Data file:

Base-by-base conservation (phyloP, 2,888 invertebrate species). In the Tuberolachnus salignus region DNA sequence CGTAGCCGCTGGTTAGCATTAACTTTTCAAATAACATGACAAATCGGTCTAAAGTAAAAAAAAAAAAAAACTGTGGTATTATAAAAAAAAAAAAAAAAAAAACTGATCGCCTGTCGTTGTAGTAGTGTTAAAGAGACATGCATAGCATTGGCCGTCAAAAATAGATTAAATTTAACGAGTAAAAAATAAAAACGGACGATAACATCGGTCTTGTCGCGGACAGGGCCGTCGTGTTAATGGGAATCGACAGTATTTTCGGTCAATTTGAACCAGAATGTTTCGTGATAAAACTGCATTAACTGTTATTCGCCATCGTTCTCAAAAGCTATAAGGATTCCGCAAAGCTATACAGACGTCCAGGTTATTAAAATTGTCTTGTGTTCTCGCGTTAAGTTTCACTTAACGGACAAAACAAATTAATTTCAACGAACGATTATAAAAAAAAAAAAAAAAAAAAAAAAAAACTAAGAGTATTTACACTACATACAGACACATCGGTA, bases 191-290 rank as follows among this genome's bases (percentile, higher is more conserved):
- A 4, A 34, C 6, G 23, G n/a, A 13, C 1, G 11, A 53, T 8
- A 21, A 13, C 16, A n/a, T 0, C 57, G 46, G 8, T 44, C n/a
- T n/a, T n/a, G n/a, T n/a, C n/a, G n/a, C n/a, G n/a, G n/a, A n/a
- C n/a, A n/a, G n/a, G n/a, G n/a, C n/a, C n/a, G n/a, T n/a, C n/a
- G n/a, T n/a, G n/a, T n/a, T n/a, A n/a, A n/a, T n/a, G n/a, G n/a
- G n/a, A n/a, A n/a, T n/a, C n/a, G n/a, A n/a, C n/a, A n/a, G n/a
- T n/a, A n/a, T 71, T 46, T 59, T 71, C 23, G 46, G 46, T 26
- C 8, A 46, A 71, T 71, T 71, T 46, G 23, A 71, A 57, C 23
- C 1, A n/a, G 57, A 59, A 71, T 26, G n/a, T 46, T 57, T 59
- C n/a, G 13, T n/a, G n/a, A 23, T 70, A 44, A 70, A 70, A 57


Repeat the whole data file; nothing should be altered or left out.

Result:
Base-by-base conservation (phyloP, 2,888 invertebrate species). In the Tuberolachnus salignus region DNA sequence CGTAGCCGCTGGTTAGCATTAACTTTTCAAATAACATGACAAATCGGTCTAAAGTAAAAAAAAAAAAAAACTGTGGTATTATAAAAAAAAAAAAAAAAAAAACTGATCGCCTGTCGTTGTAGTAGTGTTAAAGAGACATGCATAGCATTGGCCGTCAAAAATAGATTAAATTTAACGAGTAAAAAATAAAAACGGACGATAACATCGGTCTTGTCGCGGACAGGGCCGTCGTGTTAATGGGAATCGACAGTATTTTCGGTCAATTTGAACCAGAATGTTTCGTGATAAAACTGCATTAACTGTTATTCGCCATCGTTCTCAAAAGCTATAAGGATTCCGCAAAGCTATACAGACGTCCAGGTTATTAAAATTGTCTTGTGTTCTCGCGTTAAGTTTCACTTAACGGACAAAACAAATTAATTTCAACGAACGATTATAAAAAAAAAAAAAAAAAAAAAAAAAAACTAAGAGTATTTACACTACATACAGACACATCGGTA, bases 191-290 rank as follows among this genome's bases (percentile, higher is more conserved):
- A 4, A 34, C 6, G 23, G n/a, A 13, C 1, G 11, A 53, T 8
- A 21, A 13, C 16, A n/a, T 0, C 57, G 46, G 8, T 44, C n/a
- T n/a, T n/a, G n/a, T n/a, C n/a, G n/a, C n/a, G n/a, G n/a, A n/a
- C n/a, A n/a, G n/a, G n/a, G n/a, C n/a, C n/a, G n/a, T n/a, C n/a
- G n/a, T n/a, G n/a, T n/a, T n/a, A n/a, A n/a, T n/a, G n/a, G n/a
- G n/a, A n/a, A n/a, T n/a, C n/a, G n/a, A n/a, C n/a, A n/a, G n/a
- T n/a, A n/a, T 71, T 46, T 59, T 71, C 23, G 46, G 46, T 26
- C 8, A 46, A 71, T 71, T 71, T 46, G 23, A 71, A 57, C 23
- C 1, A n/a, G 57, A 59, A 71, T 26, G n/a, T 46, T 57, T 59
- C n/a, G 13, T n/a, G n/a, A 23, T 70, A 44, A 70, A 70, A 57